Not A Nielsen Subscriber ... There Are Ways...
January 19, 2016
In our business if it's not #1, it's another ... ratings, budgets, financial projections, payroll, the stock market, or even the number of commercials aired. I can promise you there are always a number of things that could affect the radio world around us.
I took a call from a personality/PD who works in a medium market for a station that does not buy Nielsen and obviously can't use the ratings to sell advertising.
Jock: I have the title of PD, but this is a real small company that has a shoestring budget. I don't have a ton of experience, but sometimes people around here measure how good we are doing by request line calls and pages hits on our Facebook page. Sam, we can't keep a salesperson because this place is hard to sell.
Coach: Without telling me how you know, how well is your station doing in the ratings?
Jock: I have heard we are in the top 10.
Coach: How many minutes or units an hour do you run?
Jock: The max is 15 minutes an hour and we are never even near that. Sometimes we barely make payroll. If nothing else, the company is real honest about our circumstances.
Coach: Does management send salespeople to seminars or belong to the RAB?
Jock: If the seminar is local, yes. With the exception of the Chamber of Commerce or the local Rotary Club, we don't belong to any outside organizations. It's rough, Sam ... how can this place make some money? Our GM is asking all of the staff for suggestions.
Coach: I am not an expert salesperson, but I can tell you some of things non-Nielsen subscribers have done. I remember going to a convention and listening to a guy talk about a non-subscribing station back in the early '90s that put together a 24-page booklet. I think it was called "Our Ratings." The brochure was divided into sections and included station profile, a coverage map (a list of neighborhoods and communities), and quotes from people about the station. They got statements from media people, educators, military leaders, politicians, policeman, business leaders, fireman, artists and entertainers. The station stayed away from comments in certain situations, like charities they had raised money for. The brochure gave a brief description of programming and the rates. The whole idea was to show off how connected the station is to the community.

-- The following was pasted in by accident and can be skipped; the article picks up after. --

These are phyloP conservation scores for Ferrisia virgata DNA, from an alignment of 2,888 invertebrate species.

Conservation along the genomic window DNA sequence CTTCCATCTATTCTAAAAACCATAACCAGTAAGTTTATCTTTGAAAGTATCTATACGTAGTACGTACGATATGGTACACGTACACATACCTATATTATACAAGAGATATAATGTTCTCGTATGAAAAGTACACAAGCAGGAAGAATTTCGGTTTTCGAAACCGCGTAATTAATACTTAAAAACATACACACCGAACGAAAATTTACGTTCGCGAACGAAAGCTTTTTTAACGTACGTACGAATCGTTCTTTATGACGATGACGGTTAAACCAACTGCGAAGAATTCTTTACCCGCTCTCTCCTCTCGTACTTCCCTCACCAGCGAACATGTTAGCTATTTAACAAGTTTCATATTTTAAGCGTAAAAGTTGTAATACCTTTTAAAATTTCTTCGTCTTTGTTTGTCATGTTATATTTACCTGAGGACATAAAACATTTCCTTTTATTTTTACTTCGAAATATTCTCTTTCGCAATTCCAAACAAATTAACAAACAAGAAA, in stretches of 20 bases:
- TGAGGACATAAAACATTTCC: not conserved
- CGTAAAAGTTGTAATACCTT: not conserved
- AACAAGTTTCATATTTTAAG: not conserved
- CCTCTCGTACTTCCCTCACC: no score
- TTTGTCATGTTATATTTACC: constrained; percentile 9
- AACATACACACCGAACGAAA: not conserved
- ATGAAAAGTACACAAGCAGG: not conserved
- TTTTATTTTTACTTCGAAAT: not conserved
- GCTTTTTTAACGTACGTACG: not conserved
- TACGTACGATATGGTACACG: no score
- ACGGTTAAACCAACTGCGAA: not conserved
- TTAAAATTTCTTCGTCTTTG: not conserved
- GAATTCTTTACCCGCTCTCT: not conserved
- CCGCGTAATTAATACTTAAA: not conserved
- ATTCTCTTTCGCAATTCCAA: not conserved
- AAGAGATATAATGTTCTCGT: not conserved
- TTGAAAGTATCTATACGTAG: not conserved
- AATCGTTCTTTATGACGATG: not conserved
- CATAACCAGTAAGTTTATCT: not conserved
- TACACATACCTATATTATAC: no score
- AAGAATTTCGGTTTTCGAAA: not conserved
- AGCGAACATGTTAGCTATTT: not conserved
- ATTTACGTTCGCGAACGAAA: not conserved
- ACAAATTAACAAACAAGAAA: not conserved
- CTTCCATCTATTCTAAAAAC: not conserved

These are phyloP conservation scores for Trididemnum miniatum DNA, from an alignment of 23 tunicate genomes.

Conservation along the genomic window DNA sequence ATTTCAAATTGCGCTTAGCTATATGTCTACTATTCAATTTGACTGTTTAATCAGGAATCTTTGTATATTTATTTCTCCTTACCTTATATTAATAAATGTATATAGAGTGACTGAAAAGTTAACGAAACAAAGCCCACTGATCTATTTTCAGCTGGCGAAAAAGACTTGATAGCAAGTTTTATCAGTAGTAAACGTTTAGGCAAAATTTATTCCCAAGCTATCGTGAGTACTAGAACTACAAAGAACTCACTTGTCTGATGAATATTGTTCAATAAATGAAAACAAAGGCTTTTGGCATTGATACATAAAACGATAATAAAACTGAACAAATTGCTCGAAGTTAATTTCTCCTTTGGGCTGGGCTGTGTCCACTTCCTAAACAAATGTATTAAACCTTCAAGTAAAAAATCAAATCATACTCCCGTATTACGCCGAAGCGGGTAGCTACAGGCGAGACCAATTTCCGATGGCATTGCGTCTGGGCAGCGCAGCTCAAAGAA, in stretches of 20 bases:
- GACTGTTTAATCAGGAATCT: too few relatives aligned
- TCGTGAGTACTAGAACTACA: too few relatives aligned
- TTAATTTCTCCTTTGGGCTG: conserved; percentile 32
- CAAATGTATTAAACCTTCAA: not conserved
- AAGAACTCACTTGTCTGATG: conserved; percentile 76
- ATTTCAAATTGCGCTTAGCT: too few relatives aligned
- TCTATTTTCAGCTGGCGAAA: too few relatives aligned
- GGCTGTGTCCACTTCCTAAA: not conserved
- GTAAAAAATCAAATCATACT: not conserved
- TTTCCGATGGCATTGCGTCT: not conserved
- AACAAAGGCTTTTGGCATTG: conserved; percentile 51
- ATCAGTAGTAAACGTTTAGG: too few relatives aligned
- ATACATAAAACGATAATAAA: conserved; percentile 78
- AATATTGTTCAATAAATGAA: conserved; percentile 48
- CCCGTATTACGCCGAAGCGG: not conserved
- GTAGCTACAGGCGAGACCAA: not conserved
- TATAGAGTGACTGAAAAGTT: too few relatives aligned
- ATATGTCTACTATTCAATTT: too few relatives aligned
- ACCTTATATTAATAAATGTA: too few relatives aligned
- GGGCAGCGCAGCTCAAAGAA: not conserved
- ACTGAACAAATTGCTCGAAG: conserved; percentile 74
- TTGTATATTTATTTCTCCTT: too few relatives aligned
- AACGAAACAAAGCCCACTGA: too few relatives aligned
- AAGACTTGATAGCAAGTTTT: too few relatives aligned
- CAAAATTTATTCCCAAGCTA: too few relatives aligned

Jock: Wow, that's cool, how many quotes did they use?
Coach: Not sure, but I would suggest at least 100 and keep the number of words to something people would read. These days not only should you do a pamphlet, but also, add a page to the station's website based on the pamphlet. You can use it with advertisers and agencies. By the way, if you get some of the quotes in person or by phone, record them for promos to use on the air t,oo.
Jock: What about the cost factor?
Coach: These days you can do quality brochures with programs like Photoshop. I am sure you have folks at your station who have Photoshop or know someone who does.
Jock: I know our sales assistant puts together presentations with it
Coach: There you go, so get busy and get with your GM.
Jock: This is cool, I think an idea like this will help us with sales and give us some other ideas how to sell without having access to Nielsen numbers.
I know you've heard it before, but there are never any problems ... occasionally just some barriers to get around. A friend recently said to me, "If you can fix sh#t, you can solve problems and make money."